Facebook’s representative wrote in the emails that if the social media giant were to be forced to obtain user consent before accessing online communications, it would prevent the company from tracking offenders and illegal material.

“Facebook scans communications data to keep people safe when they’re using our services, as part of our efforts to detect child pornographic material; child grooming activities,” one of the emails said.

In Brussels in December 2018, Ireland’s deputy ambassador to the EU, Joseph Hackett, echoed Facebook’s arguments during a public intervention at the Telecom Council, where EU ministers discuss European legislative proposals.

Facebook recently encouraged Ireland to water down the e-privacy bill | Paul Faith/AFP via Getty Images

“One of our key concerns is that the text … currently would represent a significant reduction in our existing ability to prevent the spread of online illegal child imagery,” Hackett said during the meeting. “Our citizens frankly would not understand if legislation that is designed to protect their privacy ended up undermining existing safeguards in this area.”

As part of the same lobbying efforts, the tech giant also told Ireland that obligations to obtain user consent would deprive consumers of the free services to which they have become accustomed.

That argument was also echoed by Ireland in Brussels. “The final text should recognize that there are instances where our citizens have come to expect a certain level of service,” Michael D’Arcy, minister of state at Ireland’s Department of Finance, said at a June 2018 meeting of the Telecom Council.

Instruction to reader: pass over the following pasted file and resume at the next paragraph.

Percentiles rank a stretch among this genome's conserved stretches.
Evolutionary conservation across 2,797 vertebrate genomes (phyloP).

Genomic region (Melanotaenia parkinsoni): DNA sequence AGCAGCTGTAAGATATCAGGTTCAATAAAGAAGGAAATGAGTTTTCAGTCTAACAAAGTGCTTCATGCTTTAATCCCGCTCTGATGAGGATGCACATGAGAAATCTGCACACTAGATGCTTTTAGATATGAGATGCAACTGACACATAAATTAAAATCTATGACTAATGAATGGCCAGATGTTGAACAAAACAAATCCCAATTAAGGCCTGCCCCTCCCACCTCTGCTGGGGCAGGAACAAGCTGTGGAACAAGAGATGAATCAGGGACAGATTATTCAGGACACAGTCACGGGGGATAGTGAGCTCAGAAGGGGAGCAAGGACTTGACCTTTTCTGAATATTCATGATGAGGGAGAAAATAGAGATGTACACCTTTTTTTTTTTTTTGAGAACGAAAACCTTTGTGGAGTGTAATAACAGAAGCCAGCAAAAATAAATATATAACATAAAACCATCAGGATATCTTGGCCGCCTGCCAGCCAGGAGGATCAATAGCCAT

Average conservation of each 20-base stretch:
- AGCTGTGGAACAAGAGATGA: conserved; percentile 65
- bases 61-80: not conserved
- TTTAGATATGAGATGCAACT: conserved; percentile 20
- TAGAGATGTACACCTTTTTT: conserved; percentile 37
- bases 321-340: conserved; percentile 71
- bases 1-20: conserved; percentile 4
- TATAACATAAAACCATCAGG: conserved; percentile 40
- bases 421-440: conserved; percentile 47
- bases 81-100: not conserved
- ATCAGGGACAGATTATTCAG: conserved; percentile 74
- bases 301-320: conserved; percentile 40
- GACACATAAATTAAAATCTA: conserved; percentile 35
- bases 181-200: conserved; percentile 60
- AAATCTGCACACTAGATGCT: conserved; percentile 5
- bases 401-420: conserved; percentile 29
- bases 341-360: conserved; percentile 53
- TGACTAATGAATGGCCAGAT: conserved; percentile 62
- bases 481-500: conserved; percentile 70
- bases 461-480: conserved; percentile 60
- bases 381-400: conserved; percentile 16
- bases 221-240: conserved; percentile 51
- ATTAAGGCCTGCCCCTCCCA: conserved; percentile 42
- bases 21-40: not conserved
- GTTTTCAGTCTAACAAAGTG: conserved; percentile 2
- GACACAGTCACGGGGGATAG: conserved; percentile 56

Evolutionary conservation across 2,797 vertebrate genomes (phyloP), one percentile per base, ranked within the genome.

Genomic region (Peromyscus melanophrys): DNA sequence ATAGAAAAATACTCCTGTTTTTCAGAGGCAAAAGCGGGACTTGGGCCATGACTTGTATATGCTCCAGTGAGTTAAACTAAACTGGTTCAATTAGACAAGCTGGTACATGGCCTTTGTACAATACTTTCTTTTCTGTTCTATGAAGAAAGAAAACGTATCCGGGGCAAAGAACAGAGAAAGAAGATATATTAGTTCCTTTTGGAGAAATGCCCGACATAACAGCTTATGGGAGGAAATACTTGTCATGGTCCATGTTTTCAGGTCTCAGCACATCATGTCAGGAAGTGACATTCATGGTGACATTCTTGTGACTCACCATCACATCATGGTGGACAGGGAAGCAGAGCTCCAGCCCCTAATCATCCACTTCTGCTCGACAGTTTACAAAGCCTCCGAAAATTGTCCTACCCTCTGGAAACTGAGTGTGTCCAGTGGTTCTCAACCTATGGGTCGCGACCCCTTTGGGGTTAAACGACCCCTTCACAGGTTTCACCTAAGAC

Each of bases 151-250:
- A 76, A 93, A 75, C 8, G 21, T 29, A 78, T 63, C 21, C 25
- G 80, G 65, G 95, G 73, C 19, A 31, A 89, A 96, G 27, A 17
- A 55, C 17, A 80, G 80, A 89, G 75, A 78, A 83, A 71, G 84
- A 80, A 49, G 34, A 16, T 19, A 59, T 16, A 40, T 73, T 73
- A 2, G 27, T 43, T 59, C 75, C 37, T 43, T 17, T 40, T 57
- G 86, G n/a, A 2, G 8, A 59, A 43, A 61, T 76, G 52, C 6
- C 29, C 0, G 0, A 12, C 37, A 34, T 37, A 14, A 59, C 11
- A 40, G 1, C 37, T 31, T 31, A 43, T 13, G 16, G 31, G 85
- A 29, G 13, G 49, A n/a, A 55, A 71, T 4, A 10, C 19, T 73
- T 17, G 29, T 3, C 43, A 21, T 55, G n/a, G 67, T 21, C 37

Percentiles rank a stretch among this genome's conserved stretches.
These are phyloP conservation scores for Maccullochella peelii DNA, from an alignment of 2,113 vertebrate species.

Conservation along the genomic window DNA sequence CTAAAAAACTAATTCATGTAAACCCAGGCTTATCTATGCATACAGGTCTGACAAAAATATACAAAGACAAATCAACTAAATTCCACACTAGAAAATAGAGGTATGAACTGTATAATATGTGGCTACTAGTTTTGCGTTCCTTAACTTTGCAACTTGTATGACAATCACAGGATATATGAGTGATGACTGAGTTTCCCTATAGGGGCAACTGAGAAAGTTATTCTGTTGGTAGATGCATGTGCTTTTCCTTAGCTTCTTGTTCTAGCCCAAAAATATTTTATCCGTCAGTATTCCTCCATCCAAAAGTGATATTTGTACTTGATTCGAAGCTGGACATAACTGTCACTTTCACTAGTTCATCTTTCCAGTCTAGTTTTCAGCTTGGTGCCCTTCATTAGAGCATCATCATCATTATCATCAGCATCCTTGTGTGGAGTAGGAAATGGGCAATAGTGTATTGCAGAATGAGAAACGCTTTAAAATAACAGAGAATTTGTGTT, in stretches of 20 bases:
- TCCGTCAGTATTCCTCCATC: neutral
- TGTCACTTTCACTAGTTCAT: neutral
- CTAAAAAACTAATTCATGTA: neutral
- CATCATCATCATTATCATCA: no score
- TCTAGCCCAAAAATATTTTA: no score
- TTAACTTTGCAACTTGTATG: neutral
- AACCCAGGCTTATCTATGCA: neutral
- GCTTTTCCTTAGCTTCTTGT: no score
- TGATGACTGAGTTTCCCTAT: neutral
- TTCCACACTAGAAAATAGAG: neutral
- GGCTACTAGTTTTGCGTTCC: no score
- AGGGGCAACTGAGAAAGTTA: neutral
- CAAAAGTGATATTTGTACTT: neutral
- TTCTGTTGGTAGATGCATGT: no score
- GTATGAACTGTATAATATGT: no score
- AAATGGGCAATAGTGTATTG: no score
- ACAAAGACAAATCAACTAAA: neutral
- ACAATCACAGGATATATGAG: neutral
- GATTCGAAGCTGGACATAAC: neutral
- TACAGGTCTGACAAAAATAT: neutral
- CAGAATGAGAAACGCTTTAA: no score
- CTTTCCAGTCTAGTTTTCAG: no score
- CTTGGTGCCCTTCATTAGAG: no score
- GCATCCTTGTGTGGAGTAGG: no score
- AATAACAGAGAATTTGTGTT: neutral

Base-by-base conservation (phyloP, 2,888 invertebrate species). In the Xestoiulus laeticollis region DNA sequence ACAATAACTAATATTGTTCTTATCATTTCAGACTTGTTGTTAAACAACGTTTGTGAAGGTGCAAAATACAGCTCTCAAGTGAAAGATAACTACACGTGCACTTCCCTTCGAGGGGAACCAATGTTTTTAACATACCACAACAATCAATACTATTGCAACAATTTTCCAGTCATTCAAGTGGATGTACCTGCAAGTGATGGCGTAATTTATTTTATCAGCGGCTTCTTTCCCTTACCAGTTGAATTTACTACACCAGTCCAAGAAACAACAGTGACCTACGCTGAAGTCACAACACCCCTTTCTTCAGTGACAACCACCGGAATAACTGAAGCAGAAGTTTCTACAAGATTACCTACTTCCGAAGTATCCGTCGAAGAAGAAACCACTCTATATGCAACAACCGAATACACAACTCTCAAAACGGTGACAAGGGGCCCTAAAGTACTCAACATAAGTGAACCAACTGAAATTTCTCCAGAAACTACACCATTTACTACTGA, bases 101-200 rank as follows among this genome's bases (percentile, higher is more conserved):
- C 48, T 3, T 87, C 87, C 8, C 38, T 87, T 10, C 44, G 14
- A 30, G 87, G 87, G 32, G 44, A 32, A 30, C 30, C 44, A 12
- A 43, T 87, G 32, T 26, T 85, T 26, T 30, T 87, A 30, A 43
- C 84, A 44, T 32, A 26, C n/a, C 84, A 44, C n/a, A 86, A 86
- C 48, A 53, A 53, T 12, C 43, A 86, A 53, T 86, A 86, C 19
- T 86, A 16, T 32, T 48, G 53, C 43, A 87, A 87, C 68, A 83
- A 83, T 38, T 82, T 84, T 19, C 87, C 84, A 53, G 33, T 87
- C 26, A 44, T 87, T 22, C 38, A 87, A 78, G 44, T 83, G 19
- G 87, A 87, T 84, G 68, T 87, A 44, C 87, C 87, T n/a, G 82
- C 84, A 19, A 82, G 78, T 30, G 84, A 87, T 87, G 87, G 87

“We have not yet achieved the right balance between ensuring that citizens can continue to enjoy the services that they have come to expect, while at the same time safeguarding their privacy,” Hackett also said in December.

In the Council of the EU, child pornography was not an issue in the e-privacy debate until Ireland — alongside the U.K. — put it on the table in late 2018, according to three EU officials with direct knowledge of the matter.

“Let’s be clear: EU privacy rules in no way prevent law enforcement authorities from prosecuting child pornography or child abuse” — European Commission spokesperson

When the objection was raised, the European Commission intervened to defend its proposal. In an internal document from January, obtained by POLITICO, the EU executive body explained that the legislation has no impact on child protection measures because it applies only to electronic communications, not to video-streaming or social media platforms. (The latest online child abuse scandal involved YouTube and public comments on videos.)

Asked about the child pornography argument, a Commission spokesperson said: “Let’s be clear: EU privacy rules in no way prevent law enforcement authorities from prosecuting child pornography or child abuse — one of the most depraved and cruel forms of crime. Privacy of communications is a fundamental right guaranteed at EU level. But it is not an absolute right without limits.”

Facebook insisted that its concerns about child pornography are legitimate. A spokesperson said “this concern was primarily raised by safety NGOs,” referring to the blog of an online child safety specialist who has advised the U.N., Microsoft and Google.

Other companies invoked child pornography during meetings with policymakers, one EU official said. Microsoft and Twitter declined to comment on whether they too considered the e-privacy regulation to be an obstacle in the fight against child pornography. Google did not respond to requests for comment.